One wonders what to believe in the post-O.J. world. For you youngsters, O.J. Simpson is a famous football player accused and acquitted of killing his wife and a waiter over a pair of glasses. DNA evidence seemed to indicate that O.J. did it, but the glove didn't fit, and the concept of truth got a whole new spin - believe what you want. Pot smokers as well as those adamant in their opinions that pot is evil are in the same boat I think, so I wonder if The Union will turn any heads. This documentary about the business behind getting high posits a number of ideas, works to explode a number of myths, and ultimately concludes that pot is worth a lot more to a lot of people if kept illegal, regardless of the impact on society.
It would be a tough row to hoe, finding a more slickly assembled, synergistic documentary than this. Though a bit overlong (for those either high, or sober) at 105 minutes, The Union keeps fascinating stories, archival footage and talking head interviews coming at a fast and entertaining clip. From the obvious suspects: incognito growers, dealers and Tommy Chong to more unexpected sources such as ex-police chiefs and Joe Rogan, there are plenty willing to opine about cannabis and its what may seem like silly status as a criminalized drug. Their interviews, stats and narration are woven together with highly amusing or trenchant clips mimicking or underlining in clever ways what's being stated. Everything from ancient footage of farmers harvesting hemp, to clips from Reefer Madness - with stops for footage that only circumstantially relates, and is all the more funny for its tricky usage - all of this is put to work to ensure that whatever side of the fence you're on, you'll leave The Union with the satisfactory buzz that comes from excellent filmmaking.
Director Brett Harvey covers all the bases, maybe too well, for in fact we don't even begin to examine the 'business' of getting high until about 35 minutes into the movie. (The documentary is sold as an examination of the underground network that serves as British Columbia's pot enterprise.) Those 35 minutes are indeed quite informative though, laying the groundwork for Harvey's claims that hemp is an incredibly versatile and affordable commodity unfortunately made illegal by poor legislation aimed at eliminating the icky-sticky (the buds from hemp plants that get you high, for you squares out there). Further, Harvey insists that most, if not all evidence of pot being harmful is based on spurious research, some of which - the notion that pot kills brain cells - came from essentially suffocating monkeys with lengthy anaerobic doses of pure pot smoke. Harvey finds any number of credible sources to support his claims, and depending on your stance, much of what's said comes off as simple common sense.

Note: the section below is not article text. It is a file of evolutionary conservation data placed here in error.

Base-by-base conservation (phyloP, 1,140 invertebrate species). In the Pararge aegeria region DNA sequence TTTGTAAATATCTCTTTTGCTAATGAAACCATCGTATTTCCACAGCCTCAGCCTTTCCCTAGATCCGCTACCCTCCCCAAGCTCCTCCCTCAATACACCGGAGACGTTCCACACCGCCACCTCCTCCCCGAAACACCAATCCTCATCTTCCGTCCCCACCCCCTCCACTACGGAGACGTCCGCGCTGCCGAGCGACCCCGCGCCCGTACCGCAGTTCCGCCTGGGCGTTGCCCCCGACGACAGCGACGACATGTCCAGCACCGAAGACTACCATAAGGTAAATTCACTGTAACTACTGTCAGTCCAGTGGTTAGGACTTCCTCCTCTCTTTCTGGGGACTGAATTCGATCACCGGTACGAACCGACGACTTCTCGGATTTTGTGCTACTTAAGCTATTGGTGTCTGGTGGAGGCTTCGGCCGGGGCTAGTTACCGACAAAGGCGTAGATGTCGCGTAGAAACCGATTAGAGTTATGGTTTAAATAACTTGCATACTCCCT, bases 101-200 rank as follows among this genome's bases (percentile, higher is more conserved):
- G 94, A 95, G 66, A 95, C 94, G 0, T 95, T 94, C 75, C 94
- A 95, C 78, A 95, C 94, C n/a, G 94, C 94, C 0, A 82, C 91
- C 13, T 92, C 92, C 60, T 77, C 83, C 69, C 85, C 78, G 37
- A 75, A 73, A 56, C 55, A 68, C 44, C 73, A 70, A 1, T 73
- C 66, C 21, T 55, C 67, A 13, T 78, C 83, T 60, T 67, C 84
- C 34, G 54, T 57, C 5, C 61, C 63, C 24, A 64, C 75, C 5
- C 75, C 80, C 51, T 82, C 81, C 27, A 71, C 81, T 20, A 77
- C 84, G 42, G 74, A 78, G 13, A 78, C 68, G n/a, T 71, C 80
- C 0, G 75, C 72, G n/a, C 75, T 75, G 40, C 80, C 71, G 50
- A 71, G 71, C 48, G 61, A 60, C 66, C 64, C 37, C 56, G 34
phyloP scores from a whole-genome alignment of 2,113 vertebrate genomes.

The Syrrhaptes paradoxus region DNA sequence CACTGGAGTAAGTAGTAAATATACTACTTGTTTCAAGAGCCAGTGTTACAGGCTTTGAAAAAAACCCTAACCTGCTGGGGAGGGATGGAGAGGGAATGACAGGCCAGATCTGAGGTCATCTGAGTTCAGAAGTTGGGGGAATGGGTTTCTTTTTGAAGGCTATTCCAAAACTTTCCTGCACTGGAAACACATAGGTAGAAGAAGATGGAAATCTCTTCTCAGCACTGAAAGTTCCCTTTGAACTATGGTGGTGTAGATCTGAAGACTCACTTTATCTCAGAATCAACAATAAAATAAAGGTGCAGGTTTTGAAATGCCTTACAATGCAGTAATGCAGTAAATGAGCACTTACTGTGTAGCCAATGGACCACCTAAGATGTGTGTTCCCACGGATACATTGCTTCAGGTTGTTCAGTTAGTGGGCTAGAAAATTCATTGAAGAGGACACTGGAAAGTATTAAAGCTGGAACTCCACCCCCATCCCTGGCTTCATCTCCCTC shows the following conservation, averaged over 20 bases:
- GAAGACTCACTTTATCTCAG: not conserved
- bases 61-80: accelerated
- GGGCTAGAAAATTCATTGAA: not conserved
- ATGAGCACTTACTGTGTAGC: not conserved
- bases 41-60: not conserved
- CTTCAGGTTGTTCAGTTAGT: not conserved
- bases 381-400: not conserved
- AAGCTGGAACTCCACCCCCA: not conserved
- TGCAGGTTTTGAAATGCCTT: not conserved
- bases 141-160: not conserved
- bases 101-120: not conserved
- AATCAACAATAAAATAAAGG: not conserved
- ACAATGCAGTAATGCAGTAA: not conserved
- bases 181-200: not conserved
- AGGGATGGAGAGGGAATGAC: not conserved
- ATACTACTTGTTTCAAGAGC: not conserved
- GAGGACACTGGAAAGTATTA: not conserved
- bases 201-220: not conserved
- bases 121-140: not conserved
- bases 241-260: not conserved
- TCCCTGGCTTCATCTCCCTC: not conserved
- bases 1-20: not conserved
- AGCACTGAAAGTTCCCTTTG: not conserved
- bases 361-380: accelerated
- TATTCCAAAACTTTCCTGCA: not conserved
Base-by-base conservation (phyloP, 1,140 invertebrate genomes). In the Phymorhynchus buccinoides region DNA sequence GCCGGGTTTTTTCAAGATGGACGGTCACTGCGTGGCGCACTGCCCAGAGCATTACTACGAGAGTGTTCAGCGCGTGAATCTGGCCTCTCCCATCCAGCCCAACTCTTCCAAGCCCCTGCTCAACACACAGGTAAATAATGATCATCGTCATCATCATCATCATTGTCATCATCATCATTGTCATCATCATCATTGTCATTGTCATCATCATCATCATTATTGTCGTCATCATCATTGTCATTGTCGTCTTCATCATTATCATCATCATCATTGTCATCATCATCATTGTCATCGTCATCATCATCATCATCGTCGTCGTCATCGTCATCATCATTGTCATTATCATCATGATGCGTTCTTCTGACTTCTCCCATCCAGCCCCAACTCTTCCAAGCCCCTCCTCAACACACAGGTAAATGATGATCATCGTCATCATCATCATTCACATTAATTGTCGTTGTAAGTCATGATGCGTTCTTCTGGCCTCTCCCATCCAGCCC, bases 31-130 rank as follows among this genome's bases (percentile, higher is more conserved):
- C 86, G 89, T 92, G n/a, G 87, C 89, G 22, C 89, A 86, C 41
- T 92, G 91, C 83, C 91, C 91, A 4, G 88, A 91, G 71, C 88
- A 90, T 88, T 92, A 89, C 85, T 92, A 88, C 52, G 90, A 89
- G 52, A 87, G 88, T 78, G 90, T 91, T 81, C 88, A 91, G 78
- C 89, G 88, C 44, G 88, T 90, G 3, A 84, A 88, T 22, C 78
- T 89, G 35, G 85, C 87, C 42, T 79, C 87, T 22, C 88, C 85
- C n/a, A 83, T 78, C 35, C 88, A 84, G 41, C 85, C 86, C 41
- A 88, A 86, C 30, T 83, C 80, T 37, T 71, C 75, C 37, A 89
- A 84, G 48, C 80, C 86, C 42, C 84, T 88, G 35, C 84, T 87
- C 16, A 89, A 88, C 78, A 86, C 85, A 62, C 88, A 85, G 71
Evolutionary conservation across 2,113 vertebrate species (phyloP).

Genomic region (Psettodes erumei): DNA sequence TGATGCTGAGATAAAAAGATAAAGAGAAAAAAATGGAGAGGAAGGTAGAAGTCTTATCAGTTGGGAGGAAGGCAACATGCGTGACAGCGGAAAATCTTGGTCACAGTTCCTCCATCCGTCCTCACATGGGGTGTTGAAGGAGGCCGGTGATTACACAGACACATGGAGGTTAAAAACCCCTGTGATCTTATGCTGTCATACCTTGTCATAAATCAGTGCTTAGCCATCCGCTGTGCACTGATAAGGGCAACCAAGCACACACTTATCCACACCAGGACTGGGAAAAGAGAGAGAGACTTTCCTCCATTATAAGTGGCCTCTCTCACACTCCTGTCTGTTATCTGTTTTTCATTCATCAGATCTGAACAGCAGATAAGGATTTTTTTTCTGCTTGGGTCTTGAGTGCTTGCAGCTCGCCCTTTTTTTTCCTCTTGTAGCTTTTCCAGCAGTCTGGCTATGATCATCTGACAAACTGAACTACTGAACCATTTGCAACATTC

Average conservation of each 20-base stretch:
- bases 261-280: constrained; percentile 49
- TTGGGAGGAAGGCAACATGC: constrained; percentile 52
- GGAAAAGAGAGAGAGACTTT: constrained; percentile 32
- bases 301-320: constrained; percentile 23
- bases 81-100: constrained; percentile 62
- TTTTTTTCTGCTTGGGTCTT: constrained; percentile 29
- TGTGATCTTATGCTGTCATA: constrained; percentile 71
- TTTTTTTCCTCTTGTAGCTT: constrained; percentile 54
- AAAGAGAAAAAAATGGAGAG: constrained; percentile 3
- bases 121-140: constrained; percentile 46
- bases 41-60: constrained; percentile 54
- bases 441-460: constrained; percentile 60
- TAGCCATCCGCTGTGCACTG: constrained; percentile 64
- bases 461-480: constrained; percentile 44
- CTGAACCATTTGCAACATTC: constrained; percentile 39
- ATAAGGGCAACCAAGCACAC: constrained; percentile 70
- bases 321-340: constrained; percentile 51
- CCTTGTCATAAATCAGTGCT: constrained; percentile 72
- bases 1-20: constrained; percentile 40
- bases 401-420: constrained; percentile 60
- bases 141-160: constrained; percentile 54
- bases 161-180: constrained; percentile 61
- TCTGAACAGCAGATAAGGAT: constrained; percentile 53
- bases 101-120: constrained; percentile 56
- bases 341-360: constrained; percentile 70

How common, you ask? The effect of prohibition on alcohol consumption is noted, for example. During prohibition, boozing went way up, and organized crime exploded as a way to get the people what they wanted. More evidence, such as the number of people killed by alcohol or tobacco consumption per year, is compared to similar statistics about cannabis consumption. Booze and cigarettes kill hundreds of thousands, pot use hasn't been directly linked to a single fatality. But it's not my job to sway your opinion, that's Harvey's work, and for what it's worth he's crafted a thoroughly entertaining, measured and reasonable discussion of the issues surrounding Mary Jane. Whether you believe him, unfortunately, probably rests more with your particular party-line than anything Harvey presents, regardless of the fact that The Union: The Business Behind Getting High is undeniably worthwhile movie making.